We took a little detour on our stitching vacation this morning, because we’ve recently made a resolution to be more adventurous. Many years ago, when we were in grade school, a teacher from our school and his family participated in an exchange where he went to live and teach in Hawaii, and the teacher from Hawaii brought his family to Princeton to take his place. The family from Hawaii, the Colefleshes, were total go-getters. For their year in New Jersey, they made a point of going to see and do everything. No matter how ridiculous the art fair, or folk festival, or local museum, or living history demonstration, or parade, or public concert, they were there. They grabbed life by the horns, in as dorky a way as humanly possible. And now we’ve decided we should do that too. We want to be more like the Colefleshes. So in that spirit, we decided to spend a few minutes this morning at a little desert garden/park thing that was installed in an empty lot next to a senior center in our neighborhood about a year before we moved away. We had been intrigued by it back then, but too lazy to bother checking it out. Well, we didn’t fly 2500 miles this week to NOT go look at it, did we?
It’s a tiny little park, and it’s got essentially a manufactured “natural” landscape thing going on inside it.
Even in such a tiny space, we saw some fun desert wildlife. There was a lizard…
… bees in a cactus flower…
… and, among a lot of more boring birds, a bevy of quails.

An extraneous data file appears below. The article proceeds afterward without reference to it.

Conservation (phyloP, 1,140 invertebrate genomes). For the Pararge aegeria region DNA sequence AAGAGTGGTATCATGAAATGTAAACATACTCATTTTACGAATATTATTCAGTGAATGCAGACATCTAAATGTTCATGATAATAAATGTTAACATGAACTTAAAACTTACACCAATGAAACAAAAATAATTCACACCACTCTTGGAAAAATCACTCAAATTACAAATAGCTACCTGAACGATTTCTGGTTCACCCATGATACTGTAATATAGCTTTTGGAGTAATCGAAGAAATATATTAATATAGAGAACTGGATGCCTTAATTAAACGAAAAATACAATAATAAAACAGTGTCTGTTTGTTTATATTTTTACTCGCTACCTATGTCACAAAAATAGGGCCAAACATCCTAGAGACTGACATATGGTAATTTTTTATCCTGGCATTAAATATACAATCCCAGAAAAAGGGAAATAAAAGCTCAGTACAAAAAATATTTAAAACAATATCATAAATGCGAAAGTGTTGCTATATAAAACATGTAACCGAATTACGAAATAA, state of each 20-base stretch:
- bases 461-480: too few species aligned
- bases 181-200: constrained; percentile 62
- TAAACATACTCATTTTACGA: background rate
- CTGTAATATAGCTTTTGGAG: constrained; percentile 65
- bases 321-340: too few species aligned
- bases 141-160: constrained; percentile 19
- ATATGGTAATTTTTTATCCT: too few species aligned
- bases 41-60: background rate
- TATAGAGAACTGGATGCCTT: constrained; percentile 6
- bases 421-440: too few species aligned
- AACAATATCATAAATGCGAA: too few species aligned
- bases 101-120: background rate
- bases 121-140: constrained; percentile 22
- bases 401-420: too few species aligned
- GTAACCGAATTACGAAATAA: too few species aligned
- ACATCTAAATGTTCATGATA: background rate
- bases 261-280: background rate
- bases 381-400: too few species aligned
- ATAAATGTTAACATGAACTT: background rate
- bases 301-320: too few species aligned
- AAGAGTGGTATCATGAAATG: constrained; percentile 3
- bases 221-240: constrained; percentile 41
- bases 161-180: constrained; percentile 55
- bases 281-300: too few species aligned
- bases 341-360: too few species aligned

There were dozens of the quails, but they were, for the most part, elusive prey. They all huddled under a sprawling, shrubby palo verde and made that sound of theirs that is best described as sounding like balloons rubbing together squeakily.
The park was very charmingly laid out, with a spiraling path designed to look like a rattlesnake.
At the center of the path, there was a giant rattlesnake head and tail.
And near the entrance to the park, hidden among the brush, was a sculpture of a bat drinking nectar from a saguaro.
Around the base of the sculpture was a story about a bat whose sonar failed him so he was essentially blind. He cried that he would never be able to find nectar to eat, and was reassured by the voice of a snake nearby. The snake told him he would guide him to food, so the bat started flying…
What a wonderful little park! We’re so glad we took 20 minutes out of our way to check it out. So far, in our newer, better, more Colefleshier life, things are going swimmingly!